When Sally Field won her first Oscar, Burt Reynolds refused to go with her because he was jealous.


In her new book about the past of the Academy Awards, the two-time winner talks about her troubled relationship with Reynolds and her win for “Norma Rae” in 1980.

Although Burt Reynolds called Sally Field “the love of his life,” she has said that he didn’t treat her very well when they were a Hollywood power couple and she was nominated for her first Academy Award for her role in the 1979 movie “Norma Rae,” which changed her career.

In a new book about the history of the Academy Awards, Field writes that Reynolds, who was dating her at the time, “was not happy” with all the attention she was getting for her role as a union organizer in “Norma Rae.” This role marked the end of her transition from a silly TV and movie star to a serious actor in major movies.

In the new book “50 Oscar Nights” by Dave Karger, the two-time winner of the award for Best Actress said, “He really wasn’t a nice guy around me then.”

People claimed that Field, who was 77 at the time, told Reynolds ‘was not going to go’ to the 52nd Academy Awards in 1980. She had to trust her friends, David Steinberg (actor and comic) and Judy Steinberg (his wife at the time), to take her.

“David said, ‘Goodness, we’ll take you,'” Field wrote about it in the book. “He and Judy threw a big party.” There was champagne in the limo when they picked me up. Their actions made it really fun.

That Reynolds turned down the part of Field’s red carpet escort shouldn’t have been a surprise, since he wasn’t excited about her being in ‘Norma Rae’, she wrote in her book.

The author of the book says, “He didn’t want me to go to Cannes at all.” Field said that Reynolds asked her, “You don’t think you’re going to win anything, do you?” at the Oscar.

Reynolds died in September 2018 at the age of 82. Field has talked about her “complicated” friendship with Reynolds in the past. Reynolds cast her as his partner in his hit action comedy “Smokey and the Bandit” in 1977. The relationship ended in 1982.

Since then, Field and Reynolds have told different versions of their long and troubled love story. Reynolds said he felt bad that things didn’t work out between them while pushing his 2015 autobiography, “But Enough About Me.” He talked about her as “the love of his life” and said, “I think we would have been very happy.”

Reynolds also told the “Today” show a few months before he died that he thought Field’s ability was really cool. He told Hoda Kotb that’s why he put her in “Smoky and the Bandit.”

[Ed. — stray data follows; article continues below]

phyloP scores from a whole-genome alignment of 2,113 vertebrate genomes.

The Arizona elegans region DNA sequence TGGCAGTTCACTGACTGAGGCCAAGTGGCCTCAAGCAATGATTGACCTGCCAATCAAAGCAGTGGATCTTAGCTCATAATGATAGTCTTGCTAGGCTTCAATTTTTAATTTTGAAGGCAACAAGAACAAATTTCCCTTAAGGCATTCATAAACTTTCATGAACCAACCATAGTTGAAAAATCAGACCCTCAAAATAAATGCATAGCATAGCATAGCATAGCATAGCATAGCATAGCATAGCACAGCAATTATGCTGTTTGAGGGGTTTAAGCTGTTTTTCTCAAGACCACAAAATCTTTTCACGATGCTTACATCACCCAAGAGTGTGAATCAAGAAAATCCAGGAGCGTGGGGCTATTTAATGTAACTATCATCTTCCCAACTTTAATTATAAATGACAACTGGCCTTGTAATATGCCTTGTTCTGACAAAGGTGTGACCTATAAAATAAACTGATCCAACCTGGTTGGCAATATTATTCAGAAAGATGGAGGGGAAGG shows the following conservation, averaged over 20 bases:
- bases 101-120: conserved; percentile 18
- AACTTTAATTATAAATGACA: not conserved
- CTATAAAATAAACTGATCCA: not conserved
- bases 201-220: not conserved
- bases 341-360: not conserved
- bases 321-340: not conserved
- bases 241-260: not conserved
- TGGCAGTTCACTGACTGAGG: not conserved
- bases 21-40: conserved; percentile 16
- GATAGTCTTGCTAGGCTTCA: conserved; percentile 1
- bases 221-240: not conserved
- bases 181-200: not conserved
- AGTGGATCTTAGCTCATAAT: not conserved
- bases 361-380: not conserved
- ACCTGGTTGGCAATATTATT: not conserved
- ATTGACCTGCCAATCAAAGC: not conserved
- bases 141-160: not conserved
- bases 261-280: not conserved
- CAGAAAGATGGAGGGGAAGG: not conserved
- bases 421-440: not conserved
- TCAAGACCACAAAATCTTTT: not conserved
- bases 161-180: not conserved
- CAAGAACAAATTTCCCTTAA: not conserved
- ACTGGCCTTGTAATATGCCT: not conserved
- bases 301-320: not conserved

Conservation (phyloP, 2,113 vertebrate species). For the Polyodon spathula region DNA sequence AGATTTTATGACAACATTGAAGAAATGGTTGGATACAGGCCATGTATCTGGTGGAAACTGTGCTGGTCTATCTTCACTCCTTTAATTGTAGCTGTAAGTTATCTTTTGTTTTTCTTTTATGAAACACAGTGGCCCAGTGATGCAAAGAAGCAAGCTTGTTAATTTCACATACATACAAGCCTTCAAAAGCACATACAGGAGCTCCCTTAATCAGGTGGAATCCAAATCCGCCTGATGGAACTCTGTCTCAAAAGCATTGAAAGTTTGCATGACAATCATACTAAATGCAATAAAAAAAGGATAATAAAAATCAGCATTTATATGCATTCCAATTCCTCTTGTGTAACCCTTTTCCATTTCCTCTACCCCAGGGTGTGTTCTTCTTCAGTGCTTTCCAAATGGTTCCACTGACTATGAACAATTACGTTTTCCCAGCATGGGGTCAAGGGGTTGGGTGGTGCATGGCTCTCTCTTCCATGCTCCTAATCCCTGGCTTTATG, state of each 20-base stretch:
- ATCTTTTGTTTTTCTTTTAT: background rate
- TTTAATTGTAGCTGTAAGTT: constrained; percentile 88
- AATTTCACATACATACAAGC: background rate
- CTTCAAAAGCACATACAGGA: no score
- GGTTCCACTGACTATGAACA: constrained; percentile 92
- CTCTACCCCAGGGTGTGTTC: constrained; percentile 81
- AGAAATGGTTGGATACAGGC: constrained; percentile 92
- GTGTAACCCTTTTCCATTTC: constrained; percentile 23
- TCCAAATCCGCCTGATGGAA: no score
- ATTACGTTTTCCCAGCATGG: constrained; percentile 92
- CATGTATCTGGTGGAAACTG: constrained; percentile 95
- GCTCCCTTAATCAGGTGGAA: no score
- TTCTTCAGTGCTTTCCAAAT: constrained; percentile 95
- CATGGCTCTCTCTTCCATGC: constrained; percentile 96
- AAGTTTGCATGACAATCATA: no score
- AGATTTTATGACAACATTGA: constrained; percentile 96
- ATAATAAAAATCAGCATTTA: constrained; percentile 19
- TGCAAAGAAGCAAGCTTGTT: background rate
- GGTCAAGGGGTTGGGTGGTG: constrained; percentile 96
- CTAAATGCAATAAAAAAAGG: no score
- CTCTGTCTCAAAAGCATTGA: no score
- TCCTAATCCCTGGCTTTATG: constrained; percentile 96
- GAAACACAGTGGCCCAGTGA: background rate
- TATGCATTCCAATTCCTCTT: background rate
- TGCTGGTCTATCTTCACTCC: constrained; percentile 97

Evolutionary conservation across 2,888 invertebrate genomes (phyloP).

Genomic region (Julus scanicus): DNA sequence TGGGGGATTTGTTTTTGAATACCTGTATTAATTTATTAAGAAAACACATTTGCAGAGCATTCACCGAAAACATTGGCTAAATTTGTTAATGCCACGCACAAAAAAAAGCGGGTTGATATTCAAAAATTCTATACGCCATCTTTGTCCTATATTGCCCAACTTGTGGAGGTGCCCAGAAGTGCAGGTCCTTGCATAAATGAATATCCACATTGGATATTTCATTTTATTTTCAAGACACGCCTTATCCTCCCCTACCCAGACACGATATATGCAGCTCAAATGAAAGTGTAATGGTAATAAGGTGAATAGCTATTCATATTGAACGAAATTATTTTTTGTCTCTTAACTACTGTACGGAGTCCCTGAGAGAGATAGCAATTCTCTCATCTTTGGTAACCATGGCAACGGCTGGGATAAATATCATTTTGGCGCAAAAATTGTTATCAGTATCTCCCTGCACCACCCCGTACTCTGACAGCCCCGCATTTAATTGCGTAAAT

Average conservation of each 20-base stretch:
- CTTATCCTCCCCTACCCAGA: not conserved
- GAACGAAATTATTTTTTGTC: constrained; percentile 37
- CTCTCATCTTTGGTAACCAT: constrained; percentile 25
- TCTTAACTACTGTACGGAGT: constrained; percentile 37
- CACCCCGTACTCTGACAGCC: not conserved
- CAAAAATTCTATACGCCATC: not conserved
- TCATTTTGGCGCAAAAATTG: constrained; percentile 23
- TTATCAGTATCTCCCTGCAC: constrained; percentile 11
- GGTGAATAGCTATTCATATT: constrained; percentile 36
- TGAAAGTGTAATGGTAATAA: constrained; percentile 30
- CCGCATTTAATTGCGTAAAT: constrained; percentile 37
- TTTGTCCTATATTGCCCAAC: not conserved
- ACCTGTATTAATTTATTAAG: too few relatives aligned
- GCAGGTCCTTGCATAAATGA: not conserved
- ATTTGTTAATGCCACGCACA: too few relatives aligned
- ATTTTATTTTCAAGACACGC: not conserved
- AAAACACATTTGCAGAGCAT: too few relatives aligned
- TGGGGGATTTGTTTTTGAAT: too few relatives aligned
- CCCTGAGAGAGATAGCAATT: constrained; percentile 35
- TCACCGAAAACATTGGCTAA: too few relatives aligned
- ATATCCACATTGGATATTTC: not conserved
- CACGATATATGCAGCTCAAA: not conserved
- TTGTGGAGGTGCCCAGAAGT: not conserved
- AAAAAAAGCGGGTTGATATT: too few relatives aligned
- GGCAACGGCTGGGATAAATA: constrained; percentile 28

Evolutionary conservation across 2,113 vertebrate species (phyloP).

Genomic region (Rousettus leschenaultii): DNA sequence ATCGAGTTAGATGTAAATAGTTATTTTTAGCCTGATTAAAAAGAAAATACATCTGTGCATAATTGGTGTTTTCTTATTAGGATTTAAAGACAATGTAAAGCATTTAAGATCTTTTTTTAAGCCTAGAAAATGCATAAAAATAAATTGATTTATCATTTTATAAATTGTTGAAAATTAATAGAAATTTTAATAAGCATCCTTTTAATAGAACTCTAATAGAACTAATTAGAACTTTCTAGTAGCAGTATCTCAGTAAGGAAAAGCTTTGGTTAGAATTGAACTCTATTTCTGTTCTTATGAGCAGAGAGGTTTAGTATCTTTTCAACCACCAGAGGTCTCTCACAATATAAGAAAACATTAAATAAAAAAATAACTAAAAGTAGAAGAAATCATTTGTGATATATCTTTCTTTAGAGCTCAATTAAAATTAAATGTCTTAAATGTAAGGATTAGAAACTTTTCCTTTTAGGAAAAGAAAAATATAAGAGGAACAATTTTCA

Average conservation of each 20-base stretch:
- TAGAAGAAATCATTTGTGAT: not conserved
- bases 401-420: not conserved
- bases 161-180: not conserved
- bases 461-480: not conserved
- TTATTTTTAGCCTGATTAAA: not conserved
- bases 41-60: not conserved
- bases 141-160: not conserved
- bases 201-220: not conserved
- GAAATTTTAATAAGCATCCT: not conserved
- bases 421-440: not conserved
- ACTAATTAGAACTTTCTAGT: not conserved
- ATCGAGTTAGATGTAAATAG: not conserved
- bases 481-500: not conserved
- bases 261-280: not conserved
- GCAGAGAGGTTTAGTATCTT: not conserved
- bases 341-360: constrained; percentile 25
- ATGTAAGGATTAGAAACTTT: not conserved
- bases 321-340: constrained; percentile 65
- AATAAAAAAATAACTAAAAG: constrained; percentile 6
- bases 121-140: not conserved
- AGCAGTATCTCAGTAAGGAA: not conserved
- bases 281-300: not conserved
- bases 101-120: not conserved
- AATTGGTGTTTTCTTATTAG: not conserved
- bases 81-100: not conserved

According to what Field told People in 2016, they had not stayed in touch, showing that he had a different opinion. Additionally, in 2018, she told the New York Times that their relationship was “loving” but “really complicated and hurtful to me.”

“In Pieces,” Field’s book that came out soon after Reynolds’ death, described him as charismatic and cocky, according to the New York Times. Their relationship was “intense,” the book says. According to other interviews, Field was thrilled that Reynolds, who was one of Hollywood’s biggest sex icons at the time, thought she was beautiful enough to be his ‘Smokey and the Bandit’ love partner.

Field explained, “He made me feel hot, and I wanted to be everything he ever wanted.” “That was terrible, though, because I stopped existing.” I dressed for him, looked for him, and walked for him.

Field finally realized that Reynolds could be controlling, according to her autobiography. Some parts of her life and attitude were okay with him, but others bothered him. Many times, she said, he asked her to marry him, and they were in more movies together, including the 1980 follow-up to “Smokey and the Bandit.”

The couple broke up, in part because she thought he wasn’t really interested in getting married, according to the New York Times. In addition, she said he started using Percodan, Valium, and barbiturates on a daily basis, which made her worry about his mental and physical health. He said he wouldn’t think about going to therapy, though, and ignored her worries.

Field’s career moved towards bigger, more dramatic parts as his relationship with her got worse. The first Oscar she won was for “Norma Rae.” The second one she won was for “Places in the Heart.” They weren’t together anymore at that point, and Reynolds’ career was starting to fade. It briefly got better in the late 1990s, when he was nominated for an Oscar for supporting actor for his role as a fatherly adult film director in Paul Thomas Anderson’s “Boogie Nights,” a well-reviewed epic about the porn business in the 1970s.
Field said she was overloaded with “feelings and nostalgia” after Reynolds’ death. According to a release, she said, “Sometimes in your life, they are so unforgettable that they never go away.” They’re still alive after forty years. Thinking about my time with Burt will never leave me. His memory and presence will last as long as I live.

She told the New York Times that she was glad he would never read her book because it had things in it that made her angry, like how she called him controlling and compared him to her abusive stepfather.

“This is bad for him,” she said. “I was glad he wasn’t going to read it or be asked about it. He probably would have had to defend himself or lash out, which he probably would have done. I refused to hurt him anymore.